The BBC adaption of Hilary Mantel's historical novel 'Wolf Hall' seems like it's finally making some headway.
It may be nearly two years since BBC Two first announced that it would be adapting Hilary Mantel’s Man Booker Prize historical novel Wolf Hall, but details about the series are only just beginning to emerge. The series was announced in August 2012 and at the time director Peter Kosminsky, who was chosen to bring the book to life, said, “It is an intensely political piece. It is about the politics of despotism, and how you function around an absolute ruler…When I saw Peter Straughan’s script, only a first draft, I couldn’t believe what I was reading. It was the best draft I had ever seen.”
Damian Lewis, best known for his work on Homeland, has been cast as King Henry VIII
Wolf Hall, which charts the rise in power of English statesman Thomas Cromwell under the rule of Henry VIII, has been hailed by The Observer as one of the '10 best historical novels.' Casting news has begun to trickle through, with Homeland’s Damian Lewis pegged to star as Henry and The Woman in Black’s Jessica Raine as the manipulative Jane Rochford. Rochford was marred to Anne Boleyn’s brother, George, and played a role in the downfall of Henry’s second wife.
Continue reading: BBC Adaption Of 'Wolf Hall': What We Know So Far
The prestigious book awards will soon include American authors.
It has been announced that from next year the Man Booker Prize will be open to all authors across the English-speaking world, including America. Previously, the prestigious literary award only considered those within the British, Irish or Commonwealth nations, which excluded the USA.
Hilary Mantel Won The Man Booker Prize Last Year.
The Man Booker Prize have announced that all English-speaking authors will now be eligible, "from Chicago, Sheffield or Shanghai" to "recognise, celebrate and embrace" writers from across the globe. Furthermore, the novel submissions rules will change, meaning publishing houses who have previously had books featured on longlists will be allowed more entries.
Continue reading: Decision To Include US Books In Man Booker Prize Splits Critics
The Booker Prize is heading across the Atlantic - but could it be gone forever?
In a move that could potentially see American literary heavyweights including Jonathan Franzen, Thomas Pynchon and Don DeLillo being honoured for their work in the UK, organizers of the Man Booker Prize - Britain's most prestigious literary award - have announced plans to expand the contest to writers outside of Britain, Ireland and the Commonwealth.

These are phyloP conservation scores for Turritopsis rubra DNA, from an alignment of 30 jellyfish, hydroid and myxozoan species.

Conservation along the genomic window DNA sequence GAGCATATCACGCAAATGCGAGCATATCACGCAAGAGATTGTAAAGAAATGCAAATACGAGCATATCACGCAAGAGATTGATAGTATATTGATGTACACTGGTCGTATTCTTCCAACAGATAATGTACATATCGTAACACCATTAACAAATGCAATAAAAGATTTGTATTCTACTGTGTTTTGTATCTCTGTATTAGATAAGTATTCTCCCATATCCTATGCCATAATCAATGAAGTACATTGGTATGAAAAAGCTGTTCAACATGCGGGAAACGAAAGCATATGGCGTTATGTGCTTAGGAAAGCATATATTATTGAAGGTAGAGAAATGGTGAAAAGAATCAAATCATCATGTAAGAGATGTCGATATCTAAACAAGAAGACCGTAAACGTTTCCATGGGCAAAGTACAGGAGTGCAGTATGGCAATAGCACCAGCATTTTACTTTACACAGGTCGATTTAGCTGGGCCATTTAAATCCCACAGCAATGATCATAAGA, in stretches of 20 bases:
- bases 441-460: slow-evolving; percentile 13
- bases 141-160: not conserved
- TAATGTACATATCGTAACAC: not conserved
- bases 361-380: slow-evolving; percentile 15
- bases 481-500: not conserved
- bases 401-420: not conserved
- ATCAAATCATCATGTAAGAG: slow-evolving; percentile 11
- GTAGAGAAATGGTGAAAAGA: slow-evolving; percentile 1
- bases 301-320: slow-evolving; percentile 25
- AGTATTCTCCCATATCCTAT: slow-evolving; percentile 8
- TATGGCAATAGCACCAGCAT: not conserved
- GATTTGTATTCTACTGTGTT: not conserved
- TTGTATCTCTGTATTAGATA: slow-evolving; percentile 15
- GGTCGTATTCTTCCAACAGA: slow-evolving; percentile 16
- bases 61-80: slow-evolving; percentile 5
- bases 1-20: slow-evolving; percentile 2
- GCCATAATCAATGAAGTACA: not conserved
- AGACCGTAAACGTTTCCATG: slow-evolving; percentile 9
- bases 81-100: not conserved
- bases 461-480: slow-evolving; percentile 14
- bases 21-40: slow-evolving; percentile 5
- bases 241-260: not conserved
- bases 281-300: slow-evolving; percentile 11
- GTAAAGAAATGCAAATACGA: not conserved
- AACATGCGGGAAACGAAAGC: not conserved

Currently, the Man Booker Prize is open to any full-length novel written by authors inside those boundaries, though a change is tact is has been designed to raise the award's profile internationally. According to the Telegraph, organisers have become increasingly concerned that excluding writers in the US in anachronistic, though opening to the entry to the States now makes hundreds more books eligible each year - something former recipient Howard Jacobson called "the wrong decision."
The broadcaster and writer Melvyn Bragg said he was "disappointed though not that surprised" by the decision, telling the Sunday Times, "The Booker will now lose its distinctiveness.It's rather like a British company being taken over by some worldwide conglomerate."
Be prepared to see an unnerving lack of u's and a frightful number of alternative spellings as American writers will be allowed to enter the Man Booker Prize starting next year.
The Man Booker Prize has served as the United Kingdom, Ireland and the Commonwealth's most prestigious award for books and authors since it's inception in 1969. On Sunday, 15 September, The Sunday Times reported that a change was heading it's way, as authors from the other side of the pond will be able to submit entries to the award for the first time ever starting in 2014.
Hilary Mantel won the award last year
The report from the Times revealed plans from the heads of the award to open the prize up to a wider pool of talent, and in doing so open it up to a wider audience. In a bid further cement the reputation of the Man Booker Prize as the one of world's leading awards for writers, the organisers have deemed the American market as a keen demographic to infiltrate and ensure that interest is maintained and entries are still regularly submitted. According to the Times, "the organisers increasingly believe that excluding writers from America is anachronistic. The Booker committee believes US writers must be allowed to compete to ensure the award's global reputation."
Who do you think will win the Booker Prize 2013?
Colm Tóibín has been nominated for the Man Booker Prize for the third time, for his 2012 novel The Testament of Mary. The Irish writer was one of twelve authors on the long-list, which the judges say is "surely the most diverse" in the prize's history.
Despite Tóibín's entry, ten of the twelve entries are first time nominees, with Jim Crace the other writer to have gotten close to Booker success before.